Haiyi Zhu, Bernardo A. Huberman, Yarun Luon. To Switch or Not To Switch: Understanding Social Influence in Recommender Systems
Submitted on: Aug 22, 2012, 21:26:35
Natural Sciences / Computer Science / Cognitive science
Description: We designed and ran an experiment to test how often people's choices are reversed by others' recommendations when facing different levels of confirmation and conformity pressures. In our experiment participants were first asked to provide their preferences between pairs of items. They were then asked to make second choices about the same pairs with knowledge of others' preferences. Our results show that others people's opinions significantly sway people's own choices. The influence is stronger when people are required to make their second decision sometime later (22.4%) than immediately (14.1%). Moreover, people are most likely to reverse their choices when facing a moderate number of opposing opinions. Finally, the time people spend making the first decision significantly predicts whether they will reverse their decisions later on, while demographics such as age and gender do not. These results have implications for consumer behavior research as well as online marketing strategies.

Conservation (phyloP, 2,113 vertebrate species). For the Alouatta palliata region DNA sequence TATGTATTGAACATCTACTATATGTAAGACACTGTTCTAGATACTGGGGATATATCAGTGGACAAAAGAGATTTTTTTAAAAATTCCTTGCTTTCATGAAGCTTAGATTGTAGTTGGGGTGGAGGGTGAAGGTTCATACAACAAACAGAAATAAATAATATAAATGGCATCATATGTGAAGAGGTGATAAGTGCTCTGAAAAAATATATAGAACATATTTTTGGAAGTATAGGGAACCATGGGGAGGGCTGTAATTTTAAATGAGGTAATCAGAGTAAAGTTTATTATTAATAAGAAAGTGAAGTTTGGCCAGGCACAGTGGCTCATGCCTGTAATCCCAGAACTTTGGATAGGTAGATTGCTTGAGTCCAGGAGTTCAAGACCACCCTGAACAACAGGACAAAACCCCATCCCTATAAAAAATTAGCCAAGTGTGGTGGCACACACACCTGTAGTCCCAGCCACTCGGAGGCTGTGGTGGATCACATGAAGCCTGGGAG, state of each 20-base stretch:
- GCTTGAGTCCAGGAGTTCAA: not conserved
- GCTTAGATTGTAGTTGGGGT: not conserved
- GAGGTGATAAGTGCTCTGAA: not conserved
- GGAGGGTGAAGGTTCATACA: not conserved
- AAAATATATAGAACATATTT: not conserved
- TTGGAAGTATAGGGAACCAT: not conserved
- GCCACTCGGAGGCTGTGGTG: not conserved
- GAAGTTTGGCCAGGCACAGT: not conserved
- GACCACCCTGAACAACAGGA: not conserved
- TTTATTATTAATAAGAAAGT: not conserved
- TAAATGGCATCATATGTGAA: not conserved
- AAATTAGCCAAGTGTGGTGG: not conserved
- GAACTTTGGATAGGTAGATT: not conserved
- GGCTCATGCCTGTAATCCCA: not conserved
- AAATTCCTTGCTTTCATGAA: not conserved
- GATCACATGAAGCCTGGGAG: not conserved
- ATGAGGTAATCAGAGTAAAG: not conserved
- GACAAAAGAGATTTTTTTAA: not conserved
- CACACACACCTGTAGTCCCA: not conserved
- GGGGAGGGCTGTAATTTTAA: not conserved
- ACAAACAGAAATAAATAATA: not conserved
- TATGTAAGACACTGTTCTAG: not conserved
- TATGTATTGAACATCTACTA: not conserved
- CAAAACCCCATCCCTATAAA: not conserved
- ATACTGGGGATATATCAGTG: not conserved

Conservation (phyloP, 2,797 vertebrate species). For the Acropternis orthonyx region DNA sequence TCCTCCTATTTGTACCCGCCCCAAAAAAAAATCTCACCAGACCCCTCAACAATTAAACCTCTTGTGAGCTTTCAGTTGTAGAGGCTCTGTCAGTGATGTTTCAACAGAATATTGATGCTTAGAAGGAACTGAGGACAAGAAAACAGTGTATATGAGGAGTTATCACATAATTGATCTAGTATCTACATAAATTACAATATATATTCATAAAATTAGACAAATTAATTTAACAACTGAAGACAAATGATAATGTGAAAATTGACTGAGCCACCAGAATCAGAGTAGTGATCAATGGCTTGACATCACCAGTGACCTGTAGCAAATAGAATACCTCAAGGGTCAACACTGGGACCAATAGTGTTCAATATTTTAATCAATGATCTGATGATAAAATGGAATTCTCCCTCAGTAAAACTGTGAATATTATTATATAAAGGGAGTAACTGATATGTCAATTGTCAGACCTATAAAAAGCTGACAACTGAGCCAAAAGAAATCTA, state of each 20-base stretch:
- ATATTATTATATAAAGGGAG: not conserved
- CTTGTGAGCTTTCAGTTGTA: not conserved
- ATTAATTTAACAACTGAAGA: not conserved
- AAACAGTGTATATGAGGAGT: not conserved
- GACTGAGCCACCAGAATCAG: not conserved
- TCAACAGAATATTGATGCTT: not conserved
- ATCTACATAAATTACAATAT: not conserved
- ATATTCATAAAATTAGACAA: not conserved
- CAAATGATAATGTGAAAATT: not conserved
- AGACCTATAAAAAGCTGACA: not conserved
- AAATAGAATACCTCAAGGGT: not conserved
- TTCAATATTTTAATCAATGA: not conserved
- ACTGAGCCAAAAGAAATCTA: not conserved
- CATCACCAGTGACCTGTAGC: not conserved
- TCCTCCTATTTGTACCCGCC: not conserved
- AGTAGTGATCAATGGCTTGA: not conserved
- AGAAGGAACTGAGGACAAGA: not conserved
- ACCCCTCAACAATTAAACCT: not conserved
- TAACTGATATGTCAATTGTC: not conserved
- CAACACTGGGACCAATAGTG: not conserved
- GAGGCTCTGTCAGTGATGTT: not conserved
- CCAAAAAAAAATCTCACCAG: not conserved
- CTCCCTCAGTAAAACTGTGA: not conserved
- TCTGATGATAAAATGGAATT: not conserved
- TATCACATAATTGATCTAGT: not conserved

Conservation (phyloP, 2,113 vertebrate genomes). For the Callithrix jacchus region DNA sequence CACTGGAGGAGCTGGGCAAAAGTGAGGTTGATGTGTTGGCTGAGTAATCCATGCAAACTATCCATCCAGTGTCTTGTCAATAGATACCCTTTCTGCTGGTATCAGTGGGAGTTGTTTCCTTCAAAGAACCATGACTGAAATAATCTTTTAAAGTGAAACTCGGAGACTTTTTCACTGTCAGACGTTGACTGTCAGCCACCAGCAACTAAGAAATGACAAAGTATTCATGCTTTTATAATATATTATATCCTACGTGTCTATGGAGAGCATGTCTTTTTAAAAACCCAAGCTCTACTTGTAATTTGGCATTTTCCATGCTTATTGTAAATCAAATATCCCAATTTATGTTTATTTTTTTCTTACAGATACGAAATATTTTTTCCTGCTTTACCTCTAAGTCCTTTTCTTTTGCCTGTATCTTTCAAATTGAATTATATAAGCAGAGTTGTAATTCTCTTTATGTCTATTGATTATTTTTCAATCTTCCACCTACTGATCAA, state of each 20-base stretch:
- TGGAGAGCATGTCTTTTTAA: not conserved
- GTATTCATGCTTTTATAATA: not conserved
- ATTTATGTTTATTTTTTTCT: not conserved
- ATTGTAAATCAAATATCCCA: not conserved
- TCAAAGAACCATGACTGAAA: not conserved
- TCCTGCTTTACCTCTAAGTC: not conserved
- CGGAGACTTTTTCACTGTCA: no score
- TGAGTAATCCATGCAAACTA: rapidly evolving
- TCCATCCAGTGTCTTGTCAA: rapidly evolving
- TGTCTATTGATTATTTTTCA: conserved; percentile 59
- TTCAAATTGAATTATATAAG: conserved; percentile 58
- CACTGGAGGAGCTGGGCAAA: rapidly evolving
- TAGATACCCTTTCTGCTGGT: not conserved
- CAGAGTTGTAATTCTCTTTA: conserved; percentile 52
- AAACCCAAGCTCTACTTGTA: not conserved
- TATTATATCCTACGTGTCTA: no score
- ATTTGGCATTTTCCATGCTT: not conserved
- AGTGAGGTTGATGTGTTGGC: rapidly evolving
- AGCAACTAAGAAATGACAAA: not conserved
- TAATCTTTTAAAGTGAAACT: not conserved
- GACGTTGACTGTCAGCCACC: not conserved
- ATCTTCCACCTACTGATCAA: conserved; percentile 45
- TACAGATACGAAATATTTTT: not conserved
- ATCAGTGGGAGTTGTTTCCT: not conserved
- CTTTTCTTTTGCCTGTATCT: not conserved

The abstract of this article will be published in the August 2012 issue of "Intellectual Archive Bulletin", ISSN 1929-1329.
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